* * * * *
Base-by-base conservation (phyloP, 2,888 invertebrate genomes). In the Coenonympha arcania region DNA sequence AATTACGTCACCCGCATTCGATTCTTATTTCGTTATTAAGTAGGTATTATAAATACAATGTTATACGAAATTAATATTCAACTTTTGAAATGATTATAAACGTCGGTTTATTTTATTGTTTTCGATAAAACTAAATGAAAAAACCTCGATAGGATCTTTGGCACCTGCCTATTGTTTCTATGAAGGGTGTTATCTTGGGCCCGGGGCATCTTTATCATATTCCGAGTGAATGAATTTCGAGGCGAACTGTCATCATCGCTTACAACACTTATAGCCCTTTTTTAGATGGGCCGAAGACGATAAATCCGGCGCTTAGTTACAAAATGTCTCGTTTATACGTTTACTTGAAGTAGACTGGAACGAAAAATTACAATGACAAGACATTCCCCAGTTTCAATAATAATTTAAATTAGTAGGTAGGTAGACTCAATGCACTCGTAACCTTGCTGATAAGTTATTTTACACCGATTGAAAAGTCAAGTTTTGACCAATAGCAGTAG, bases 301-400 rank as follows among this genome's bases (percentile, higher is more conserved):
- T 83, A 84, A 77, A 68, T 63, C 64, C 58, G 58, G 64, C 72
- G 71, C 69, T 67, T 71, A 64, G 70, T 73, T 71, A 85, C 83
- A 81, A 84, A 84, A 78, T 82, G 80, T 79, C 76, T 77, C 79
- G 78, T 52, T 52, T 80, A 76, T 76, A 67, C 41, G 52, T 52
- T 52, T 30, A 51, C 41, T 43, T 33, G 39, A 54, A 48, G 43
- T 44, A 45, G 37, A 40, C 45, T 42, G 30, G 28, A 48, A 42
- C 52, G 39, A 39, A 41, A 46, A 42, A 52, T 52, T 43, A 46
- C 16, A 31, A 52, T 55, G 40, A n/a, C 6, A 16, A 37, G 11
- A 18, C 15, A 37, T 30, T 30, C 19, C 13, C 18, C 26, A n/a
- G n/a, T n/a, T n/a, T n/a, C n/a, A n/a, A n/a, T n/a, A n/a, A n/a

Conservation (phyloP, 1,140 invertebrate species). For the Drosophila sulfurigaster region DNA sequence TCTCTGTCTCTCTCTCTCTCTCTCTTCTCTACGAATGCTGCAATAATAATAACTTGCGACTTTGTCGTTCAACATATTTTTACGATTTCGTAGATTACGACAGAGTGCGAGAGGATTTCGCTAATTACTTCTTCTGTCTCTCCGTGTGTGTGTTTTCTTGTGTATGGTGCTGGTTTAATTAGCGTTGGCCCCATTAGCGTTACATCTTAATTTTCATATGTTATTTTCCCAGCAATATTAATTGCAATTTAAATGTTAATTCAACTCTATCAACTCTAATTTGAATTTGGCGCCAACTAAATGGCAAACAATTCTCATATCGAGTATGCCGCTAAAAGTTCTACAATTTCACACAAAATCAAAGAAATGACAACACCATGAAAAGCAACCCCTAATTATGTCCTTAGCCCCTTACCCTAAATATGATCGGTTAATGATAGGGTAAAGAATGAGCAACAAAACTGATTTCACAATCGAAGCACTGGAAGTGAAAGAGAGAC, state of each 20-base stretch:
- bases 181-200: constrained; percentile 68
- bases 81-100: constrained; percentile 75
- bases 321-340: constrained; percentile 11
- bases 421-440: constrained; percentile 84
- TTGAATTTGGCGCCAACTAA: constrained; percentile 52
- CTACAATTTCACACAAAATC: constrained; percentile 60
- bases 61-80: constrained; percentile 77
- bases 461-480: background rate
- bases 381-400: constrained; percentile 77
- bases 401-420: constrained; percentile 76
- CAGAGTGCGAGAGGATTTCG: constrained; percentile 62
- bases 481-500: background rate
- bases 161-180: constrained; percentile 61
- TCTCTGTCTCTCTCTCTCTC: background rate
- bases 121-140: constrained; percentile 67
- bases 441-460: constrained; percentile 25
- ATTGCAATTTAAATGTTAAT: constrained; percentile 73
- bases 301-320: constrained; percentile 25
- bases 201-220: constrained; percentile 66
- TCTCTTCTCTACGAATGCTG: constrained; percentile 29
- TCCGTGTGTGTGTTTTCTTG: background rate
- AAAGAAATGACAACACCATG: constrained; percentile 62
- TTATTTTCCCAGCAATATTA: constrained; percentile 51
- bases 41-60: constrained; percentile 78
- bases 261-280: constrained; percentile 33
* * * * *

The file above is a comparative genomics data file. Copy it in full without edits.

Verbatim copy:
Base-by-base conservation (phyloP, 2,888 invertebrate genomes). In the Coenonympha arcania region DNA sequence AATTACGTCACCCGCATTCGATTCTTATTTCGTTATTAAGTAGGTATTATAAATACAATGTTATACGAAATTAATATTCAACTTTTGAAATGATTATAAACGTCGGTTTATTTTATTGTTTTCGATAAAACTAAATGAAAAAACCTCGATAGGATCTTTGGCACCTGCCTATTGTTTCTATGAAGGGTGTTATCTTGGGCCCGGGGCATCTTTATCATATTCCGAGTGAATGAATTTCGAGGCGAACTGTCATCATCGCTTACAACACTTATAGCCCTTTTTTAGATGGGCCGAAGACGATAAATCCGGCGCTTAGTTACAAAATGTCTCGTTTATACGTTTACTTGAAGTAGACTGGAACGAAAAATTACAATGACAAGACATTCCCCAGTTTCAATAATAATTTAAATTAGTAGGTAGGTAGACTCAATGCACTCGTAACCTTGCTGATAAGTTATTTTACACCGATTGAAAAGTCAAGTTTTGACCAATAGCAGTAG, bases 301-400 rank as follows among this genome's bases (percentile, higher is more conserved):
- T 83, A 84, A 77, A 68, T 63, C 64, C 58, G 58, G 64, C 72
- G 71, C 69, T 67, T 71, A 64, G 70, T 73, T 71, A 85, C 83
- A 81, A 84, A 84, A 78, T 82, G 80, T 79, C 76, T 77, C 79
- G 78, T 52, T 52, T 80, A 76, T 76, A 67, C 41, G 52, T 52
- T 52, T 30, A 51, C 41, T 43, T 33, G 39, A 54, A 48, G 43
- T 44, A 45, G 37, A 40, C 45, T 42, G 30, G 28, A 48, A 42
- C 52, G 39, A 39, A 41, A 46, A 42, A 52, T 52, T 43, A 46
- C 16, A 31, A 52, T 55, G 40, A n/a, C 6, A 16, A 37, G 11
- A 18, C 15, A 37, T 30, T 30, C 19, C 13, C 18, C 26, A n/a
- G n/a, T n/a, T n/a, T n/a, C n/a, A n/a, A n/a, T n/a, A n/a, A n/a

Conservation (phyloP, 1,140 invertebrate species). For the Drosophila sulfurigaster region DNA sequence TCTCTGTCTCTCTCTCTCTCTCTCTTCTCTACGAATGCTGCAATAATAATAACTTGCGACTTTGTCGTTCAACATATTTTTACGATTTCGTAGATTACGACAGAGTGCGAGAGGATTTCGCTAATTACTTCTTCTGTCTCTCCGTGTGTGTGTTTTCTTGTGTATGGTGCTGGTTTAATTAGCGTTGGCCCCATTAGCGTTACATCTTAATTTTCATATGTTATTTTCCCAGCAATATTAATTGCAATTTAAATGTTAATTCAACTCTATCAACTCTAATTTGAATTTGGCGCCAACTAAATGGCAAACAATTCTCATATCGAGTATGCCGCTAAAAGTTCTACAATTTCACACAAAATCAAAGAAATGACAACACCATGAAAAGCAACCCCTAATTATGTCCTTAGCCCCTTACCCTAAATATGATCGGTTAATGATAGGGTAAAGAATGAGCAACAAAACTGATTTCACAATCGAAGCACTGGAAGTGAAAGAGAGAC, state of each 20-base stretch:
- bases 181-200: constrained; percentile 68
- bases 81-100: constrained; percentile 75
- bases 321-340: constrained; percentile 11
- bases 421-440: constrained; percentile 84
- TTGAATTTGGCGCCAACTAA: constrained; percentile 52
- CTACAATTTCACACAAAATC: constrained; percentile 60
- bases 61-80: constrained; percentile 77
- bases 461-480: background rate
- bases 381-400: constrained; percentile 77
- bases 401-420: constrained; percentile 76
- CAGAGTGCGAGAGGATTTCG: constrained; percentile 62
- bases 481-500: background rate
- bases 161-180: constrained; percentile 61
- TCTCTGTCTCTCTCTCTCTC: background rate
- bases 121-140: constrained; percentile 67
- bases 441-460: constrained; percentile 25
- ATTGCAATTTAAATGTTAAT: constrained; percentile 73
- bases 301-320: constrained; percentile 25
- bases 201-220: constrained; percentile 66
- TCTCTTCTCTACGAATGCTG: constrained; percentile 29
- TCCGTGTGTGTGTTTTCTTG: background rate
- AAAGAAATGACAACACCATG: constrained; percentile 62
- TTATTTTCCCAGCAATATTA: constrained; percentile 51
- bases 41-60: constrained; percentile 78
- bases 261-280: constrained; percentile 33